I just got back from two weeks in Paris, and while intellectually I knew the French breed vegetables for taste where Americans breed for size, color, and ship-ability, that two weeks really brought the extent of the difference home. While I was there I wasn't eating haute cuisine. I was eating in working class cafes and modest brasseries and there are so many things I wish I could change in US food culture. In the cafes, a wider choice of meats routinely appeared on the menu. For example, duck and lamb rarely appear on a US diner or "regular" restaurant menu, but they were always choices in the cafes/brasseries. My husband had the best Duck Magret of his life in an unassuming Montmartre cafe.
The other revelation was the vegetables. Note to America: lettuce is not a texture; it has flavor! All of the vegetables-- even the out of season tomatoes-- had flavor. I looked forward to vegetables in a way I never did at home. Is there any way of achieving this in the US? Is it possible, or is the status quo too entrenched?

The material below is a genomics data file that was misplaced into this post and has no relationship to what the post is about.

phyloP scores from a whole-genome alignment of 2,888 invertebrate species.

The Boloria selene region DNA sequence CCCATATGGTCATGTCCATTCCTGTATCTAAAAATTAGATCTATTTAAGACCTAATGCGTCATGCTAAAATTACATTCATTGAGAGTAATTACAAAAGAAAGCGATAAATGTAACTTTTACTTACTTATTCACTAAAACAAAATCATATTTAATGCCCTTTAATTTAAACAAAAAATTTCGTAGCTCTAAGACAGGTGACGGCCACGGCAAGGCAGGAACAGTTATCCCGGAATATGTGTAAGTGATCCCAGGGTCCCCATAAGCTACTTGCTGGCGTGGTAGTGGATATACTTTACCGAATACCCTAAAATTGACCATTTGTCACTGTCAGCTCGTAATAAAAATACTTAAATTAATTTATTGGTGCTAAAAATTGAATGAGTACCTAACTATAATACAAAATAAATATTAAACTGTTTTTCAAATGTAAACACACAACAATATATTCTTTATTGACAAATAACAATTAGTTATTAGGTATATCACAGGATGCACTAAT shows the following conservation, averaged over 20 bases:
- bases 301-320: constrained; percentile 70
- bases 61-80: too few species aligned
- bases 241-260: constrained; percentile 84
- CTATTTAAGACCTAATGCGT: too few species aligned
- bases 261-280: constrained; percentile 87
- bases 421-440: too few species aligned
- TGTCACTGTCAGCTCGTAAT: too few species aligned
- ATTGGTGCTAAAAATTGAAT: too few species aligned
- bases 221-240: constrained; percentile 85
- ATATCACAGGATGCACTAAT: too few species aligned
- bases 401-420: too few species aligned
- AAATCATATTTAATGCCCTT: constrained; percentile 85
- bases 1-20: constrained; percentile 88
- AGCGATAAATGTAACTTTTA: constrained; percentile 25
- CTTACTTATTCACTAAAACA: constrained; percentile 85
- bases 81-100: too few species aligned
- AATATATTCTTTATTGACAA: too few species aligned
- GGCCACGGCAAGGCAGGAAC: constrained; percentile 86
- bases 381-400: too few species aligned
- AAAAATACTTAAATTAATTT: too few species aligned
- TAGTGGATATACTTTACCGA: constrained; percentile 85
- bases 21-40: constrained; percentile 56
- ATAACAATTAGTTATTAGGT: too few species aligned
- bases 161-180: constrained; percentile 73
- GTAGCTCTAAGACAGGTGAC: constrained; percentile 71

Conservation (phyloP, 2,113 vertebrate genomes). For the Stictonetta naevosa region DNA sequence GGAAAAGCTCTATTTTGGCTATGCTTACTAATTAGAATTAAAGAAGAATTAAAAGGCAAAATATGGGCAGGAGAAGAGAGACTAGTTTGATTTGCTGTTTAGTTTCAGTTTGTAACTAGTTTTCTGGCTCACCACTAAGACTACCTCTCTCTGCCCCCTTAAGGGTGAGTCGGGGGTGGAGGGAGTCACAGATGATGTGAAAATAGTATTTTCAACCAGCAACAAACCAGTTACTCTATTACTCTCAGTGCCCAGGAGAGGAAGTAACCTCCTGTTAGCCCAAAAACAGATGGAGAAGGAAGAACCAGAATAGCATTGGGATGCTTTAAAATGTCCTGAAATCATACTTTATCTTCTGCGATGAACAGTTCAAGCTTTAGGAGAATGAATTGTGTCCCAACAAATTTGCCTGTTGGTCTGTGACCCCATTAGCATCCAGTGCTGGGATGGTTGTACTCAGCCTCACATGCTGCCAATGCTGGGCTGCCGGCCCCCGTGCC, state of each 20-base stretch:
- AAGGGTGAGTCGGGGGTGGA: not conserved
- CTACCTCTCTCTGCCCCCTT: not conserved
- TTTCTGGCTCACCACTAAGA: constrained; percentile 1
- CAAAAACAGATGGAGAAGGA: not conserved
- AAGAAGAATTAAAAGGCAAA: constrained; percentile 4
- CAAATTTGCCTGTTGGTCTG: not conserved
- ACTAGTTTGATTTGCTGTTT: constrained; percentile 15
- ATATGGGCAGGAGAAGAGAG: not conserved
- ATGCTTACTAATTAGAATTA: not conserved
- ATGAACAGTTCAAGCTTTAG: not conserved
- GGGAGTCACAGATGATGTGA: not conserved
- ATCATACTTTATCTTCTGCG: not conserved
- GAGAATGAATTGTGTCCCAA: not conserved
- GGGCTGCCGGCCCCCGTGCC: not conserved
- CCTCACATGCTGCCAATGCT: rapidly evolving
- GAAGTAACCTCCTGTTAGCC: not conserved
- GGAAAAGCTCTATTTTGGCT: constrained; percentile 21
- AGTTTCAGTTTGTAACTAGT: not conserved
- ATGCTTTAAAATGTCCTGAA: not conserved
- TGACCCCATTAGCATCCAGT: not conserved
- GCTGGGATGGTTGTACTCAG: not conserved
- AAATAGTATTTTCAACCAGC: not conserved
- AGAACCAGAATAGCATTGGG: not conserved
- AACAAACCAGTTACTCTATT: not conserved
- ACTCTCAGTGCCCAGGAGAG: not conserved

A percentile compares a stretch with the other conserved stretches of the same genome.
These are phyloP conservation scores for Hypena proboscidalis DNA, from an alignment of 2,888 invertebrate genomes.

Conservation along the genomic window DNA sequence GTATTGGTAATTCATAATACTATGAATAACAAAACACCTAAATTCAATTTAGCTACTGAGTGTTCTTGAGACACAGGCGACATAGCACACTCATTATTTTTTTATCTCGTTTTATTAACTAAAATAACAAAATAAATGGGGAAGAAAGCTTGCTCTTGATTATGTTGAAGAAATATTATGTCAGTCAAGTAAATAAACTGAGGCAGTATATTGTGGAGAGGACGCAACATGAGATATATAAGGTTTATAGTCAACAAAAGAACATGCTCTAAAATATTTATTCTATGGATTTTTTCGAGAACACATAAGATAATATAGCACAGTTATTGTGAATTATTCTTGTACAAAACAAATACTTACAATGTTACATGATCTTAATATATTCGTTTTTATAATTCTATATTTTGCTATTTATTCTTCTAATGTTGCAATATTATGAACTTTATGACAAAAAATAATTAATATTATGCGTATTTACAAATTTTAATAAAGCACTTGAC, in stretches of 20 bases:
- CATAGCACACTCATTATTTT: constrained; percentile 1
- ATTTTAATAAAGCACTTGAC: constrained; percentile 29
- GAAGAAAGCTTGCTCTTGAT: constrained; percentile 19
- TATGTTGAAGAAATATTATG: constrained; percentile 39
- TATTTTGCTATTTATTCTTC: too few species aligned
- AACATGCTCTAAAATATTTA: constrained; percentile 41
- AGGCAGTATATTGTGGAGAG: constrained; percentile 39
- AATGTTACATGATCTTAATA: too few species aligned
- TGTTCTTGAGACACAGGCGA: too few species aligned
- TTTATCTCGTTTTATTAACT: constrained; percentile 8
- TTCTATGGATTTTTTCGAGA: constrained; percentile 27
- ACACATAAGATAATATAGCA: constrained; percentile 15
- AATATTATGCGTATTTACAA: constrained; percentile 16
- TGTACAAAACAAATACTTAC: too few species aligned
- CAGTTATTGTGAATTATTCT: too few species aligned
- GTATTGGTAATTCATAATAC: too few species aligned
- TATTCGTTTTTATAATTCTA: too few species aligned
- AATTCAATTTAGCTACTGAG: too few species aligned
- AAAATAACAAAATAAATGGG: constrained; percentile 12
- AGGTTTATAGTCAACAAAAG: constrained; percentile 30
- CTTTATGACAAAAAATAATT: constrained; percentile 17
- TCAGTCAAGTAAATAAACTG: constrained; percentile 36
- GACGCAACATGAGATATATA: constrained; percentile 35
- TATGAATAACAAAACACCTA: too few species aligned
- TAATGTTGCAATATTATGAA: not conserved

A word about airline food: The food on the Delta flight out was horrendous, extremely salty, awful, inedible. The food on the Air France flight back actually tasted like food; a nicely sauced pasta and the veggies tasted fresh. This tells me that airline food doesn't have to be awful. So why is it so terrible?
And although McDonald's exists in the heavily-touristed areas of Paris, fast food is actually pretty hard to find in Paris as a whole, which I think is a great thing. Is there any hope for the US food producing industries to change their ways, or will we always be stuck with the mediocre national food culture?